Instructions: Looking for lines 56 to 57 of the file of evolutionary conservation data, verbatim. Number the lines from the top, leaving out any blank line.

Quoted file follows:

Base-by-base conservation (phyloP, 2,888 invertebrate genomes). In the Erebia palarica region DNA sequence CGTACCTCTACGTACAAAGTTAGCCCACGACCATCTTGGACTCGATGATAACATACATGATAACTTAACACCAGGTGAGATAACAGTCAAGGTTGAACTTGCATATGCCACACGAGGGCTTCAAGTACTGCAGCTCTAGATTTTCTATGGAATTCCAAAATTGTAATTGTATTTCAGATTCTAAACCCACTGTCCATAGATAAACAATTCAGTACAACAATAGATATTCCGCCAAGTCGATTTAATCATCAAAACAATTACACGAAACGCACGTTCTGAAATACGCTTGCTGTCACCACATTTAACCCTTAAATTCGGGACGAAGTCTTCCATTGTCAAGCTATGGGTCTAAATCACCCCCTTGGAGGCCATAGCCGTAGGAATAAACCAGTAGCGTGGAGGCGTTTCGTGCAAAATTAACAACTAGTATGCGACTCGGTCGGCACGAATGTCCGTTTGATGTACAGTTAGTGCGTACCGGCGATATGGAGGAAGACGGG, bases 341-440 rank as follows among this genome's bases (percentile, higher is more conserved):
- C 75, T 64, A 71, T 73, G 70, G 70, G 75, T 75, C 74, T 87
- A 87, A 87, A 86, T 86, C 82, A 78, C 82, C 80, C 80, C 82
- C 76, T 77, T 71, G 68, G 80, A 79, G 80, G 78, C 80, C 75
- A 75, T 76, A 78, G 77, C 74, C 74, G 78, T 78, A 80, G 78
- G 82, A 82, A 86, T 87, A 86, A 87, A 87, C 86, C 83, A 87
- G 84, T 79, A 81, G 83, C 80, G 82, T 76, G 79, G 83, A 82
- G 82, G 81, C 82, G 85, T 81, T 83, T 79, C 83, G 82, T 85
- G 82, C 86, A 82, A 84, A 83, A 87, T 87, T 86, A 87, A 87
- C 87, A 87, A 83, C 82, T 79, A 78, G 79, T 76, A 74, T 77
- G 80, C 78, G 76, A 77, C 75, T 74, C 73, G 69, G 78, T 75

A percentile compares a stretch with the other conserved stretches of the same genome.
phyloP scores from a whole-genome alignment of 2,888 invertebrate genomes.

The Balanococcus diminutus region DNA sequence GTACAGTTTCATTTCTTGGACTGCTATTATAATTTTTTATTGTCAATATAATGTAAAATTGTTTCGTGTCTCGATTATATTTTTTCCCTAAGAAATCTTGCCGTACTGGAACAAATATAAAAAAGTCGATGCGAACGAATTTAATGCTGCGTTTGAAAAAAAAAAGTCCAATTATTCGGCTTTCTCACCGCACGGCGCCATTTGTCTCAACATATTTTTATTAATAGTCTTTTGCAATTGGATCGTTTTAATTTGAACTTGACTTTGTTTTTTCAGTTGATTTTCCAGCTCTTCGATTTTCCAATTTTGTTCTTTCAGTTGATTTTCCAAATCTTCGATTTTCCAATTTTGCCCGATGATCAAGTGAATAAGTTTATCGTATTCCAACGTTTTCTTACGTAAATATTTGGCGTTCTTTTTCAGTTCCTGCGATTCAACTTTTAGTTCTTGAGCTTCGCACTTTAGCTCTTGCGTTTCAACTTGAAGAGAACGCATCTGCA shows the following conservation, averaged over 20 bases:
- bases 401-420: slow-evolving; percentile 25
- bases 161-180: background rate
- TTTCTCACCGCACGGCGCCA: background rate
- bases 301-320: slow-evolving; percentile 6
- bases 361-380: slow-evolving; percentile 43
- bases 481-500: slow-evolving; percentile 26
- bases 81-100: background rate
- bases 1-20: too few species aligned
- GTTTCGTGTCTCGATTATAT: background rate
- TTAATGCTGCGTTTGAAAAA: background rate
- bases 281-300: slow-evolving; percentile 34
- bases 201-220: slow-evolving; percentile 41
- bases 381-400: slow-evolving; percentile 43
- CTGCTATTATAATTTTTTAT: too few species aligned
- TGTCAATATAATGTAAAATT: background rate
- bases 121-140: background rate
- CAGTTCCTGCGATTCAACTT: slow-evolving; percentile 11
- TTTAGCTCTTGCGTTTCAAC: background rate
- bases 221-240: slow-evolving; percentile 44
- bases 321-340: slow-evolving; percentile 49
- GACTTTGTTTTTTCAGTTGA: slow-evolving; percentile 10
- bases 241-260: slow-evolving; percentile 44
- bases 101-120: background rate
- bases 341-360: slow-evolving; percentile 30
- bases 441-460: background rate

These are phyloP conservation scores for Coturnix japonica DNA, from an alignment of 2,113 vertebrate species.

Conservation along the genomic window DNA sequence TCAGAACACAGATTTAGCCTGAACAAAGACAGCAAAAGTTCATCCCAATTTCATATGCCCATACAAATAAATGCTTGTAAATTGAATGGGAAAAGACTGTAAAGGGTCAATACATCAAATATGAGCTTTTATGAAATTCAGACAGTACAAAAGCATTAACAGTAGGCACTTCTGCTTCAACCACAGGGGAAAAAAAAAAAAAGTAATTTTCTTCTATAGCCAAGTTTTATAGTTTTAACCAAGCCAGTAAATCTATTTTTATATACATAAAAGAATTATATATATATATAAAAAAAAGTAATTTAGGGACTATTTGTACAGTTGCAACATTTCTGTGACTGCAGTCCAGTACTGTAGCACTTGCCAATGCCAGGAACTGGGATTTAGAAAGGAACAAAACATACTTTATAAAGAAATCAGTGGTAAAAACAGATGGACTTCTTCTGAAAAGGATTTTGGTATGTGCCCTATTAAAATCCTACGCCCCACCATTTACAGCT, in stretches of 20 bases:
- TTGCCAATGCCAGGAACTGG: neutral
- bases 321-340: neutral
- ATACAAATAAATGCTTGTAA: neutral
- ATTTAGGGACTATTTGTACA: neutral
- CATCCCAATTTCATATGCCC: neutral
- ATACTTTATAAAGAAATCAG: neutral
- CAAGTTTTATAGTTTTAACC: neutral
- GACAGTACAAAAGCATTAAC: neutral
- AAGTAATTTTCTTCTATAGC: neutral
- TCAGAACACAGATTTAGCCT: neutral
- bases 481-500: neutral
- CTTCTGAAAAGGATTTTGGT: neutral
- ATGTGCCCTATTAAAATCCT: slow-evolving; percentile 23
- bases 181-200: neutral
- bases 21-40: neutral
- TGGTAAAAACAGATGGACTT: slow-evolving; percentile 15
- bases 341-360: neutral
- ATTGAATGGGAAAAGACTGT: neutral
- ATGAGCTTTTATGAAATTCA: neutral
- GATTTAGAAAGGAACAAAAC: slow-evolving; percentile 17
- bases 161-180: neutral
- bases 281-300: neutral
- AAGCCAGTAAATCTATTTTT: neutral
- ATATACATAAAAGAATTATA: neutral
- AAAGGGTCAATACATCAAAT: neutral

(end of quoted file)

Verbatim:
- bases 21-40: neutral
- TGGTAAAAACAGATGGACTT: slow-evolving; percentile 15